Seven Ways to Stop Junk Mail

Seven Ways to Stop Junk Mail

Published by Anne Altor on Aug 23rd 2017

Junk mail

might be one of the most tragic uses of trees, creating unwanted paper trash that clutters mailboxes, recycling bins, landfills and streets.

Sprague Lake in Rocky Mountain National Park. Glassy blue lake with clouds reflected and above, surrounded by forest and mountain peaks in the background. A forest area the size of RMNP is cut down twice per year to create junk mail for US households.

Rocky Mountain National Park. Picture By Daniel Mayer (Mav)

The average US household,

according to NYU Law, receives more than 2 pieces of junk mail every day, which takes about 1.5 trees per year per household, a total of >100 million trees per year—"the equivalent of deforesting all of Rocky Mountain National Park every four months." (See the bottom of this post for the math).

Most junk mail is thrown away unread.

Rather than feeling powerless, what can we do to help keep forests from being ravaged for mail we don't want? Here are seven steps you can take today to reduce the flow of junk mail into your mailbox:

  1. Register with Catalog Choice. This non-profit is a free service that helps you cancel catalogues and other junk mailings. Many or most national catalogues can be canceled through their website.
  2. Use DMAchoice. The Data & Marketing Association (DMA), founded in 1917, is the "leading trade association for businesses and non-profit organizations that send direct mail." This direct mail includes credit offers, catalogs, magazine offers, donation requests, retail promotions, and bank offers. DMAchoice claims that DMA "represents about 80% of the total volume of marketing mail in the United States." Companies buy or rent "prospect lists" from the DMA to identify people who might be interested in their products. For example, furniture stores might buy addresses of people who recently moved into a new house/apartment. The DMA opt-out service puts you on a "Do Not Mail" list. DMA members must remove all addresses on this list from their mailings. There is a $2 fee for the opt out service.
  3. Stop receiving credit card offers: enables you to quickly and easily opt out of receiving credit and insurance offers.
  4. Stop direct mailings from Redplum: If you don't want your mailbox cluttered with this newspaper-sized advertisement, you can go straight to this website and unsubscribe from their list.
  5. Opt out from Abacus Alliance/Epsilon Data Services, which works with corporations to help them "use the country's most comprehensive transactional database of actively buying people to grow your business." If you don't want to be bought, send an email to with "Attention: Privacy" in the subject line. In the email, request to "Opt out of Epsilon's marketing databases," and include your full name and address.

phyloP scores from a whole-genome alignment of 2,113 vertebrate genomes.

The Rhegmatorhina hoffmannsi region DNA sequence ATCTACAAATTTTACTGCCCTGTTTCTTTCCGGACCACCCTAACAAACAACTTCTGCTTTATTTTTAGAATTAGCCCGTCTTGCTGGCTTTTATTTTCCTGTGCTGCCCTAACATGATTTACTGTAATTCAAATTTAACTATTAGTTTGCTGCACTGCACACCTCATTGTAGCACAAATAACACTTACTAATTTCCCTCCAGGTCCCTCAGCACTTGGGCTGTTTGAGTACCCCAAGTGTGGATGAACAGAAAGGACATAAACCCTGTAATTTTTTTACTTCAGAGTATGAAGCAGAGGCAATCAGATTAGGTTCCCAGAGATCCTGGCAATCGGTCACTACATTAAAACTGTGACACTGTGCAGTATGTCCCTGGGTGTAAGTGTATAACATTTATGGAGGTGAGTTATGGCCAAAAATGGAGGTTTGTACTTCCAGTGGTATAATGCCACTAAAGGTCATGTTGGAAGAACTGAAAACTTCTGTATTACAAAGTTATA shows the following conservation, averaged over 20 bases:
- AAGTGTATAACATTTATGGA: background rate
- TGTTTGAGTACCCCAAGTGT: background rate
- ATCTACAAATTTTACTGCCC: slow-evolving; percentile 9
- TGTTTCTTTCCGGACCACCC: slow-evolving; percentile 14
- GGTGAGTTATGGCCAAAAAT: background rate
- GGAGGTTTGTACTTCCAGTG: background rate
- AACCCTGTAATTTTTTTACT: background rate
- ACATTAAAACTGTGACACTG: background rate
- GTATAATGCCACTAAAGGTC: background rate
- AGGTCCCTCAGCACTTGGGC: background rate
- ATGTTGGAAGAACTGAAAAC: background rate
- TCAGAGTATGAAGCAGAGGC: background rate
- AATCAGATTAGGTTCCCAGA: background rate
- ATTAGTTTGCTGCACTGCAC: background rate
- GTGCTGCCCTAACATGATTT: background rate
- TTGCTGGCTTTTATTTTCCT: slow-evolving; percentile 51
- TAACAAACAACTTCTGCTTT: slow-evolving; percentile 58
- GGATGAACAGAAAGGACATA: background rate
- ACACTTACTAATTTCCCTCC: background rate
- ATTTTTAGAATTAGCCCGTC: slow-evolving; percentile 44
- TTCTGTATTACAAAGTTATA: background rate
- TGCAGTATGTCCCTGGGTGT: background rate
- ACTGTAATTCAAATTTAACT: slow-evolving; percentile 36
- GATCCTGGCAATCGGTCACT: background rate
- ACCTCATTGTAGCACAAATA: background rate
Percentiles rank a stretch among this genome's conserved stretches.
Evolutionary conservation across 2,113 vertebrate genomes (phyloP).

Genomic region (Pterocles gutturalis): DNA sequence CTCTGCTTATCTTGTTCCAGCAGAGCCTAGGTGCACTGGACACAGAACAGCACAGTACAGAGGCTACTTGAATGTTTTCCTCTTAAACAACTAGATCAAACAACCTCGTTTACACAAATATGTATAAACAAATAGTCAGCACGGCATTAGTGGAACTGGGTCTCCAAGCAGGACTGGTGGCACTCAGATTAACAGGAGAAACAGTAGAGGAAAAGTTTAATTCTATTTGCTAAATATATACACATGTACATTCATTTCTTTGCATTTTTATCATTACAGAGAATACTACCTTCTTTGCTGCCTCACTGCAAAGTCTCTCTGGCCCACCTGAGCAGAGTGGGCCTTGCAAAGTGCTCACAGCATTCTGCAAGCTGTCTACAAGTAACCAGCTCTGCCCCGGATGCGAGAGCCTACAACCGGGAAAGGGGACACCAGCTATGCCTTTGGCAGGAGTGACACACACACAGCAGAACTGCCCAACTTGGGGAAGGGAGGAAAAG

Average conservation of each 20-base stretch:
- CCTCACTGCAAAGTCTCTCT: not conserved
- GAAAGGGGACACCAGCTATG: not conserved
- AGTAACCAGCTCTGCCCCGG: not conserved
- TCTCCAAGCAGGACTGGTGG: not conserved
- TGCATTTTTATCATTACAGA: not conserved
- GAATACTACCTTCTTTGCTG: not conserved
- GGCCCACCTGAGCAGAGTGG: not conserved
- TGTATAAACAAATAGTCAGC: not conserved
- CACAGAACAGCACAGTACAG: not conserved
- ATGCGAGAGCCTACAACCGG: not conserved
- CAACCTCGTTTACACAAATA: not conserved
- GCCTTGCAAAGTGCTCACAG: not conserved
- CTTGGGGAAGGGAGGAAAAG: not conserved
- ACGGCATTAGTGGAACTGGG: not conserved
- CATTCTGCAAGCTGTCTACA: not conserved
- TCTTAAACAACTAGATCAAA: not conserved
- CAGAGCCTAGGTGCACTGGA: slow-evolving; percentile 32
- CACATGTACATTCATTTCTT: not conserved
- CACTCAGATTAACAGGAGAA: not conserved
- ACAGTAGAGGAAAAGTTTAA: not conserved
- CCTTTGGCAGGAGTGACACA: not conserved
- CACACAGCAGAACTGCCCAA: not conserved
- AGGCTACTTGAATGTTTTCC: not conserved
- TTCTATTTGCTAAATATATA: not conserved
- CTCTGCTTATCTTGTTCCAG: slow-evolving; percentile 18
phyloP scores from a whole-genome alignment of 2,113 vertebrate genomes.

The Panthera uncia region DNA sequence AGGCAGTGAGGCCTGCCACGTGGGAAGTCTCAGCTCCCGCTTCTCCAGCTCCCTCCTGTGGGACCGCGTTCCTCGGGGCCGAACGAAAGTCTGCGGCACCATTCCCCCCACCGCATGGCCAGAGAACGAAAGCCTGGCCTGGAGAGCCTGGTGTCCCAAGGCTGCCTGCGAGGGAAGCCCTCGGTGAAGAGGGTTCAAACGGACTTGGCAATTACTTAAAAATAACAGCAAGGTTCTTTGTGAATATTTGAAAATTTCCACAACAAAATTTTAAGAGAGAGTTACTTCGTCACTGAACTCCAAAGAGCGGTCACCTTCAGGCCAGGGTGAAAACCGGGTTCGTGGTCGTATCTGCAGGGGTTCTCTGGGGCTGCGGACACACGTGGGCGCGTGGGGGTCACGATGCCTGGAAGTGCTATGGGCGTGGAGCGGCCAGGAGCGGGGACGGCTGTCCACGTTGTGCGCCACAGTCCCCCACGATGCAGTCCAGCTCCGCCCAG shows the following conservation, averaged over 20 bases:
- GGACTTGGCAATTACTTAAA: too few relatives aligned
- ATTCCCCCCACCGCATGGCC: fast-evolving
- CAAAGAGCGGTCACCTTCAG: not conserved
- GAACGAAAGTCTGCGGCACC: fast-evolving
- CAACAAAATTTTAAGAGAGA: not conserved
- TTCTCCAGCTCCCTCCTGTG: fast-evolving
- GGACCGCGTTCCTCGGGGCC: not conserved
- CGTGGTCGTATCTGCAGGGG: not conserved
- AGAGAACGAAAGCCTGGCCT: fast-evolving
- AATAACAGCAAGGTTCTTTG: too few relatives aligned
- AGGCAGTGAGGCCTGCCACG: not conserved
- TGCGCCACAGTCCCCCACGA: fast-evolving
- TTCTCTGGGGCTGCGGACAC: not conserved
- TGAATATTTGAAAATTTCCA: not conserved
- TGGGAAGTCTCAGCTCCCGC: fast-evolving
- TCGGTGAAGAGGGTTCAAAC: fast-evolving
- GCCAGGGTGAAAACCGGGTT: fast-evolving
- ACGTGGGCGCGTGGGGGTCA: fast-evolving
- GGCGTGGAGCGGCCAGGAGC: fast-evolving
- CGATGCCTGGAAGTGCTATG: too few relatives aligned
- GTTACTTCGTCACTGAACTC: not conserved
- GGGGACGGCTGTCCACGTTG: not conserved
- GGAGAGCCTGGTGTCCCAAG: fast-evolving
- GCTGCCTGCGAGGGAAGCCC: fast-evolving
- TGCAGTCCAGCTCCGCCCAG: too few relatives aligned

6. Get on the National Do Not Mail List. helps companies find purchasers for their products: "For more than 40 years, has helped clients develop impactful, multi-channel, data-driven campaigns with pin-point accuracy." If you're tired of being pin-pointed by advertisers, you can get on the National Do Not Mail List. You have the option to continue receiving any type of solicitations you might want, or you can opt out of all solicitations with one click. Businesses are not required to remove people who register for the Do Not Mail List from their mailing lists. However, since every mailing costs money, some companies may honor opt-out requests.
  7. Call to stop local junk mail: For mailings from local companies that can't be stopped by the options above, call the number on the catalog or solicitation and ask them to take you off their mailing list.

A few more details

You may need to unsubscribe all variations of your name or the names of people in your household to stop the flow of junk mail. These opt-out services might not stop ALL junk mail, but once they take effect they'll save you time by not having to deal with so much junk, and you'll be helping to keep trees from being senselessly cut down.

Red mailbox with door open and empty inside, containing no junk mail. Flag is raised and has icon of letter with heart stamp.

Forest of very tall conifer trees with morning sun streaming in onto the forest floor, which is carpeted with low-growing green plants. THe bark of some trees is covered with moss. Help prevent trees like this from being turned into junk mail.

*Checking the math on the Rocky Mountain National Park (RMNP) statistic: a healthy older growth forest may have around 50 trees per acre, while younger forests can have hundreds of trees per acre. Rocky Mountain National Park is 265,873 acres. The average density of trees bigger than 1 inch in diameter in RMNP from 1998 to 2013 was 472 stems/hectare, which is 191 trees/acre. So 100 million trees per year cut for junk mail is the equivalent of cutting down a forested area the size of RMNP every six months.

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